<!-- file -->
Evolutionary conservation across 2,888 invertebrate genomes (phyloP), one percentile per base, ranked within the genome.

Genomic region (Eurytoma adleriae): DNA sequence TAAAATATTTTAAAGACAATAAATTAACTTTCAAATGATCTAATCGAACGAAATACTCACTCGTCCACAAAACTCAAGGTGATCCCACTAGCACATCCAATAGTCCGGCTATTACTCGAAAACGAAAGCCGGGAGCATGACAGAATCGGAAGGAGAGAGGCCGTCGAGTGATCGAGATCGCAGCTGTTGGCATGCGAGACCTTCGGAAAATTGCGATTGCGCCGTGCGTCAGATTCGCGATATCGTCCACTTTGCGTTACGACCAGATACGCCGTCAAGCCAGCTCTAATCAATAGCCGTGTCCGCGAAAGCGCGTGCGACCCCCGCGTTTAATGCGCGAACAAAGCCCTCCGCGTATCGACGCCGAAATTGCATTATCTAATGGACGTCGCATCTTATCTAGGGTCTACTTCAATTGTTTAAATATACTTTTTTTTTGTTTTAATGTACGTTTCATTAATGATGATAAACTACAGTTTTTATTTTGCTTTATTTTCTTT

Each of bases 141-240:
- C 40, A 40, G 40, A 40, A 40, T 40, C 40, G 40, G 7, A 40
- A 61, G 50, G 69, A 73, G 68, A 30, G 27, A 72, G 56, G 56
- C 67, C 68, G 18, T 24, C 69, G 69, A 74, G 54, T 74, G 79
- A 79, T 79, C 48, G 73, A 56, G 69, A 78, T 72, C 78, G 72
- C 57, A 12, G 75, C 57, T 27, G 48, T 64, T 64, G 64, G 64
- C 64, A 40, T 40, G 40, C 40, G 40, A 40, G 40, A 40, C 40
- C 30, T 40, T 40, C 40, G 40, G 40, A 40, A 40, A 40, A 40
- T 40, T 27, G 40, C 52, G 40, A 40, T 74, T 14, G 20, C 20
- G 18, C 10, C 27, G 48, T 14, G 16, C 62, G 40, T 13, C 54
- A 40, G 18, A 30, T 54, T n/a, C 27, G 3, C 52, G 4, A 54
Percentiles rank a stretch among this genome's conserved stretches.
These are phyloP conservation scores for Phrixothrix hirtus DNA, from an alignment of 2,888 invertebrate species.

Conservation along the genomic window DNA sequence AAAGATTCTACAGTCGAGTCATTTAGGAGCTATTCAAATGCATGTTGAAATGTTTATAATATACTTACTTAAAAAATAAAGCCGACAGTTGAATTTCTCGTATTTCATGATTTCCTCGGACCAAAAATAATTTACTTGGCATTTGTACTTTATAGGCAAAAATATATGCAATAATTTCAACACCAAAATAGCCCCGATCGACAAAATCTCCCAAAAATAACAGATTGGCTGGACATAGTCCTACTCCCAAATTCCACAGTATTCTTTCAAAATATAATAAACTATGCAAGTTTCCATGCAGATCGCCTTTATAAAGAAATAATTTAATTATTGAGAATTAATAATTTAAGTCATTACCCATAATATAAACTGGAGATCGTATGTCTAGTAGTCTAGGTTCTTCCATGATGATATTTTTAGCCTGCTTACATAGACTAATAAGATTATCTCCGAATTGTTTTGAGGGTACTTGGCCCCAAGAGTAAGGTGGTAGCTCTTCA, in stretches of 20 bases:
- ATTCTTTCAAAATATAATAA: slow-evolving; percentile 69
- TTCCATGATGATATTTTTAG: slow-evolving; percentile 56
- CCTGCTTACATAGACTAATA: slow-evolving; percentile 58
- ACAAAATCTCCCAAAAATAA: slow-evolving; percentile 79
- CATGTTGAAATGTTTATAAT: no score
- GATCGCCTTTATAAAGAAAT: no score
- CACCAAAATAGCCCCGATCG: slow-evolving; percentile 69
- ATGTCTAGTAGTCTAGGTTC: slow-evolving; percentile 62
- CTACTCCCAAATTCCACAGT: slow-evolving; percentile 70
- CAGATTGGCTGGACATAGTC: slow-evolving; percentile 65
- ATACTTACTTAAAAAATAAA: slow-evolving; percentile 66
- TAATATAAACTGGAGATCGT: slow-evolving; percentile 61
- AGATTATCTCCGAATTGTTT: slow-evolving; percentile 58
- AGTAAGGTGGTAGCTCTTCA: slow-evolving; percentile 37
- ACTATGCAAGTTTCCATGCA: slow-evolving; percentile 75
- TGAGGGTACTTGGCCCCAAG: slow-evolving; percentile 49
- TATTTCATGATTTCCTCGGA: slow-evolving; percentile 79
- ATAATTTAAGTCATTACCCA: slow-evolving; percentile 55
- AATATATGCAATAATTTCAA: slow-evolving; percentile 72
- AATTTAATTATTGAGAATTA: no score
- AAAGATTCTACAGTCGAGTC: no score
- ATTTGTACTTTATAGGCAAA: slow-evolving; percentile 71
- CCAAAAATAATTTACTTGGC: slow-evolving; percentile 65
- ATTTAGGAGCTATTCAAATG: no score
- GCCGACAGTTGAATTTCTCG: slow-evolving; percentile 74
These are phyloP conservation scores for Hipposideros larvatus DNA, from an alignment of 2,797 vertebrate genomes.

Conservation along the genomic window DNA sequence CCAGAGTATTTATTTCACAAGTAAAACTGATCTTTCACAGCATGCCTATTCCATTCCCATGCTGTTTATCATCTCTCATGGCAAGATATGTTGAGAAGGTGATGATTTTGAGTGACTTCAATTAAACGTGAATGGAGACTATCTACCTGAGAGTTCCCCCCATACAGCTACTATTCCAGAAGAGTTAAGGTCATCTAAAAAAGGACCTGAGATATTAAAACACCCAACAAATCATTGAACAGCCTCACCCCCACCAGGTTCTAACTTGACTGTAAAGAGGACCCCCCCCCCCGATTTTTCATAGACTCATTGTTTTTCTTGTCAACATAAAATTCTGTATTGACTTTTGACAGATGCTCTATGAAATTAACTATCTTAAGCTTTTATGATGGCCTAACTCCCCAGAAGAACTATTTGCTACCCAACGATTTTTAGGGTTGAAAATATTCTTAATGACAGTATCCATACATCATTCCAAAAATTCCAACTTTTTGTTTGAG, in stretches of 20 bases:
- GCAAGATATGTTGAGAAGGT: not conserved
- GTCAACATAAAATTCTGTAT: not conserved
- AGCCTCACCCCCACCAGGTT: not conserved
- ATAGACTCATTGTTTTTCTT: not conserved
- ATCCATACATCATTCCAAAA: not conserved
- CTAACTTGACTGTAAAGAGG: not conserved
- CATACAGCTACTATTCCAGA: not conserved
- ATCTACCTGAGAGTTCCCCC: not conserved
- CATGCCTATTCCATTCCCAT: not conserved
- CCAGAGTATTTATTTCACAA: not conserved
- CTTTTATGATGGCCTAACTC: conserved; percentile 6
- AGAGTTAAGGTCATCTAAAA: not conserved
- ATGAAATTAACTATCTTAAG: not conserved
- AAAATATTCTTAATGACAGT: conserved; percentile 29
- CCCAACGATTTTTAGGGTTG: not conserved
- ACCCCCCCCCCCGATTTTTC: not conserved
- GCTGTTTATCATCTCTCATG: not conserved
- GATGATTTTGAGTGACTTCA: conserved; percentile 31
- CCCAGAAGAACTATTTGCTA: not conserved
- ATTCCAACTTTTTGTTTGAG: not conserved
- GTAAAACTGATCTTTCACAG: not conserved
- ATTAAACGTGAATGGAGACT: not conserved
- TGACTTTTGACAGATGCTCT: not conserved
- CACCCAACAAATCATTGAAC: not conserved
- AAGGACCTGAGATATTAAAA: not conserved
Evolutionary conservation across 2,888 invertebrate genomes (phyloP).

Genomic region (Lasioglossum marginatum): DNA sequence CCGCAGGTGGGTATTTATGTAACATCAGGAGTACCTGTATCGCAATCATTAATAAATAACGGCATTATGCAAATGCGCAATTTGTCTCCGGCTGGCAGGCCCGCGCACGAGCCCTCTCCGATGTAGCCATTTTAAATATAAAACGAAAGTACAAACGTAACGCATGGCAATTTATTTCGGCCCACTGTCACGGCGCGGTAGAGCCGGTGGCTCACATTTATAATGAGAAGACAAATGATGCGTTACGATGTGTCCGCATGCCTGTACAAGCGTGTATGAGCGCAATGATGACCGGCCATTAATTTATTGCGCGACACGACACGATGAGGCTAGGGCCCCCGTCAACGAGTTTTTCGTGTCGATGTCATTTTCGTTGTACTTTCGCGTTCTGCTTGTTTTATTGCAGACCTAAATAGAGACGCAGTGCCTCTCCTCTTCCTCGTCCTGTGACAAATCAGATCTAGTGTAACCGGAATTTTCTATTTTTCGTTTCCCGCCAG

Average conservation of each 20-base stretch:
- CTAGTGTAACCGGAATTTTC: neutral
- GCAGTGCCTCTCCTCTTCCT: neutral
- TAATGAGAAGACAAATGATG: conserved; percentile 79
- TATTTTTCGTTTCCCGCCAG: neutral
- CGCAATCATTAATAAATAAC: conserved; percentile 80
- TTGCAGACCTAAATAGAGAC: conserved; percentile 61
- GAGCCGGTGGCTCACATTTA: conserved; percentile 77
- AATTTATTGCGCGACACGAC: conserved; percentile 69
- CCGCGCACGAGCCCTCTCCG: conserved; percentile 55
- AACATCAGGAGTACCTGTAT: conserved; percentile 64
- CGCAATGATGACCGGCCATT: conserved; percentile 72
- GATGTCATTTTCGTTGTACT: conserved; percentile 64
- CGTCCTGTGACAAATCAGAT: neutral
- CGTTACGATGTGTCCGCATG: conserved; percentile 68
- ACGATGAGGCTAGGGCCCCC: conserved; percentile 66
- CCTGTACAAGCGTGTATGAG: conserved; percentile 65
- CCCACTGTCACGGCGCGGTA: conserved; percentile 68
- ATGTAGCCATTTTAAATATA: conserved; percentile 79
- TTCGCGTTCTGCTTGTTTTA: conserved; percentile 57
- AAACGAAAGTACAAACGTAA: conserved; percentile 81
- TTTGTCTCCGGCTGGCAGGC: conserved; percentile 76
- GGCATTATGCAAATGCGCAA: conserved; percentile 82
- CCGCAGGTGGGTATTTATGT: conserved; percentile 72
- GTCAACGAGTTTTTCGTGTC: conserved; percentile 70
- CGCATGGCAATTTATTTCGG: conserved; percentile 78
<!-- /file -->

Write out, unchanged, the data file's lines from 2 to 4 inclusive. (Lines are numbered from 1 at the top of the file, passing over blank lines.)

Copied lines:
Genomic region (Eurytoma adleriae): DNA sequence TAAAATATTTTAAAGACAATAAATTAACTTTCAAATGATCTAATCGAACGAAATACTCACTCGTCCACAAAACTCAAGGTGATCCCACTAGCACATCCAATAGTCCGGCTATTACTCGAAAACGAAAGCCGGGAGCATGACAGAATCGGAAGGAGAGAGGCCGTCGAGTGATCGAGATCGCAGCTGTTGGCATGCGAGACCTTCGGAAAATTGCGATTGCGCCGTGCGTCAGATTCGCGATATCGTCCACTTTGCGTTACGACCAGATACGCCGTCAAGCCAGCTCTAATCAATAGCCGTGTCCGCGAAAGCGCGTGCGACCCCCGCGTTTAATGCGCGAACAAAGCCCTCCGCGTATCGACGCCGAAATTGCATTATCTAATGGACGTCGCATCTTATCTAGGGTCTACTTCAATTGTTTAAATATACTTTTTTTTTGTTTTAATGTACGTTTCATTAATGATGATAAACTACAGTTTTTATTTTGCTTTATTTTCTTT

Each of bases 141-240:
- C 40, A 40, G 40, A 40, A 40, T 40, C 40, G 40, G 7, A 40